6. Brandywine Falls

Brandywine Falls
Photo Credit: Erik Drost

Brandywine Falls is located within the Cuyahoga Valley National Park. It is characterized by unique rock formations, which create a dramatic cascading bridal veil as it drops 60 feet into the water.

You can view Brandywine Falls from the boardwalk, but plan your trip accordingly since this area gets crowded quickly. You can also take the 5-mile hike to Brandywine Falls from the Boston Mill Visitor Center.

7. Blue Hen Falls

Blue Hen Falls
Photo Credit: Erik Drost

The Blue Hen Falls is not as jaw-dropping as the beautiful Brandywine Falls, but it is definitely unique thanks to the roof-like rocks that help create the mini-plunge. Named after the spring that feeds it upstream, Blue Hen Falls is a family-friendly destination.

The trail going here, just a half-mile from the parking lot, is a relatively easy hike.

8. Buttermilk Falls

If you’re coming from Blue Hen Falls and you want to chase more waterfalls, then continue for about a mile downstream to see the secluded beauty of Buttermilk Falls.

This trail isn’t for beginner hikers though, since the trail can be challenging. You’ll cross the creek three times and ruins of an old bridge. What’s amazing about the Buttermilk Falls is that once you reach its base, you’d be super-close to the entire thing and actually feel the water as it drops 30 feet down to where you are.

Waterfalls at Hocking Hills State Park

  • Address: 19852 OH-664, Logan, Ohio
  • Ideal for: Waterfall chasers, beginner to advanced hiking, nature photography

9. Lower Old Man’s Cave Falls

This isn’t the most popular waterfall from this park, but if you’re trying to avoid crowds and you’re practicing photography, this lower section of Old Man’s Cave has the best of both worlds.

First of all, the trail going here is quick and easy (only half a mile) and well-marked (perfect for beginners). You’ll know once you reach the falls – it plunges 25-feet into a large pool.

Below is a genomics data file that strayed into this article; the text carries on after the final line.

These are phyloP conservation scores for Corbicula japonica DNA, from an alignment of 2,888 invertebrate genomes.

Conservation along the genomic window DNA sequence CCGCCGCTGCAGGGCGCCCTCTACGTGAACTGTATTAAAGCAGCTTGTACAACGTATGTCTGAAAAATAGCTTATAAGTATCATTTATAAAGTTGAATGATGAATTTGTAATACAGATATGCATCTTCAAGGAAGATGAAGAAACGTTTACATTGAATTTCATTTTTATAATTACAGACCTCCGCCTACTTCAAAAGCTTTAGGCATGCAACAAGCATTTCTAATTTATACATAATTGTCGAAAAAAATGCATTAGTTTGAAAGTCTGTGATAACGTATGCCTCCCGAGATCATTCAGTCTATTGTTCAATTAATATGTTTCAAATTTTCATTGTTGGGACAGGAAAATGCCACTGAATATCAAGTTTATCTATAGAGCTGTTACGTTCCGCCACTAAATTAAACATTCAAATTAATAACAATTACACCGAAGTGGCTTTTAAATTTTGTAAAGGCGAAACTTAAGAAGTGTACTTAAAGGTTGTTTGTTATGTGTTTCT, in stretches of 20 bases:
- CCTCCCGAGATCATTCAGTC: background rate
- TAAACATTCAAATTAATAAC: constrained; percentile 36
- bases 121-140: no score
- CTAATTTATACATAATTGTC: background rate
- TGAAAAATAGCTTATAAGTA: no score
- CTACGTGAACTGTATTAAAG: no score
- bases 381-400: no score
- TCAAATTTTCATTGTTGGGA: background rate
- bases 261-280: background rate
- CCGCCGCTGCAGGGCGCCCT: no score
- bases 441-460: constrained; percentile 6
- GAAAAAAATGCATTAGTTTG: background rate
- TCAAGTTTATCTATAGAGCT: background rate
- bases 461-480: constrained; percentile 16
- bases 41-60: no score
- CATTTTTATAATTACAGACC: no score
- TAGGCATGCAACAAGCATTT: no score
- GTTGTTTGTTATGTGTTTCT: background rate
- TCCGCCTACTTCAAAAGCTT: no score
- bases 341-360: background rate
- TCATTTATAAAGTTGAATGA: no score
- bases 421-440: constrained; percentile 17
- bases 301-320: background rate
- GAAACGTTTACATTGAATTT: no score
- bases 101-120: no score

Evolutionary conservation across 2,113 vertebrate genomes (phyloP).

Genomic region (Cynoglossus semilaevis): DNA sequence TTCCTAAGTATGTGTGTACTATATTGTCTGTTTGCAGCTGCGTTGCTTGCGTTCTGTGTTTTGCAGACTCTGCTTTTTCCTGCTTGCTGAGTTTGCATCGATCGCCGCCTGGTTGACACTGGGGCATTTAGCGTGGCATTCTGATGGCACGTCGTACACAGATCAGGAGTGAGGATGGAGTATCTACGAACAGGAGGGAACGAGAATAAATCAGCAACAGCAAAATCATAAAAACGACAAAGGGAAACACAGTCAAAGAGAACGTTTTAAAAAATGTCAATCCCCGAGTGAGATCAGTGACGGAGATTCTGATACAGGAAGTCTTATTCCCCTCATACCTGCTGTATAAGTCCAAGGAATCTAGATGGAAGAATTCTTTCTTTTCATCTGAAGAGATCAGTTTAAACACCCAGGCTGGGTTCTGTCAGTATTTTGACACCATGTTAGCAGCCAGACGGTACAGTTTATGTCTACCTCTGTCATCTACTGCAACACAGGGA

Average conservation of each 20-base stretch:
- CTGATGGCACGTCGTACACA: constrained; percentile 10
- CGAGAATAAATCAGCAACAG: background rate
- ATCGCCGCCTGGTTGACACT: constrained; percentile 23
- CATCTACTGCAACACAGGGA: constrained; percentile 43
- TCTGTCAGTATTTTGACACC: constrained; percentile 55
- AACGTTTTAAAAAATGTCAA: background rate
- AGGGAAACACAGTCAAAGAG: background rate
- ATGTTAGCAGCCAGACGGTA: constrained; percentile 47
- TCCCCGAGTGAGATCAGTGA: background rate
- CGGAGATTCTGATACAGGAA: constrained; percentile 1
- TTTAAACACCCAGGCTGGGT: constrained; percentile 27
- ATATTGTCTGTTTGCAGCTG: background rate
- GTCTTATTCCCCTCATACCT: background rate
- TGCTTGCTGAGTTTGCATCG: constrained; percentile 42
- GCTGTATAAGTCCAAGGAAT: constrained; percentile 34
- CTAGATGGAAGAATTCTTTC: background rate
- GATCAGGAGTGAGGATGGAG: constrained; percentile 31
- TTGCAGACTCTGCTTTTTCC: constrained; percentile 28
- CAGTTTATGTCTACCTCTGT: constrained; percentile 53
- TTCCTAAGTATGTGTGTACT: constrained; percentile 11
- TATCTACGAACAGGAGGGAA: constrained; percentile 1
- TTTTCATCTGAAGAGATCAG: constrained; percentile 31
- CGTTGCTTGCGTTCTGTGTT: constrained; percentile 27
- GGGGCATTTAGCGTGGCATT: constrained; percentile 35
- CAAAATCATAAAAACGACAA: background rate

Old Mans Cave Falls
Photo Credit: John Davis

10. Upper Old Man’s Cave Falls

The Upper Falls of Old Man’s Cave is a highly-photographed, tourist-heavy spot…and for good reason. Everything about this place feels magical – from the falls that only drop 15 feet down the massive pool, to the natural rocks that embrace it, and the prominent stone bridge framing the falls from way above.

It would be extra memorable if you can go here when snow covers most of the area. It’s a perfect year-long spot for photographers, especially those practicing how to master taking shots of waterfalls.

11. Cedar Falls

Cedar Falls
Photo Credit: J. Todd Poling

Cedar Falls is also one of the popular waterfalls in Hocking Hills. Its water slides 40 feet down the moss-covered cliffs before ending in a quick 10 foot drop.

You can get to this waterfall in two ways:

  • From the Lower Falls, take a two-mile lush and whimsical trail that leads you to dip your toes in water and get up-close with decades-old hemlock and remnants of a grist mill built above the falls in the mid-1800’s.
  • Drive to the Cedar Falls car park, and then take a quick (but steep) hike down to the Falls.

12. Ash Cave Waterfall

Ash Cave Waterfall
Photo Credit: Rachel Kramer

Out of all the waterfalls in Ohio, the Ash Cave is probably my favorite. It’s over 60 miles travel if you’re after waterfalls near Columbus Ohio, but if you’re nearby or included Hocking Hills in your itinerary, this is a must-see.

If you’re coming from Cedar Falls, prepare to hike an extra 3 miles to reach Ash Cave Waterfalls. If not, don’t worry since the hemlock-lined trail allows strollers and wheelchair access.

What makes this waterfall unique and a spectacular spot is that it is located in a 700-feet wide cave and the water from upstream drops 100 feet down into a small pool below.

Which Waterfalls in Ohio are in your Top 3?

Waterfalls are fantastic destinations all-year round – they look magical when covered in snow, are more lively during spring or autumn, and even if some of them dry up in the summer, the pools and bodies of water make perfect swimming spots to beat the heat.

Have you been to any of the waterfalls in Ohio? Which ones would you say are your favorites?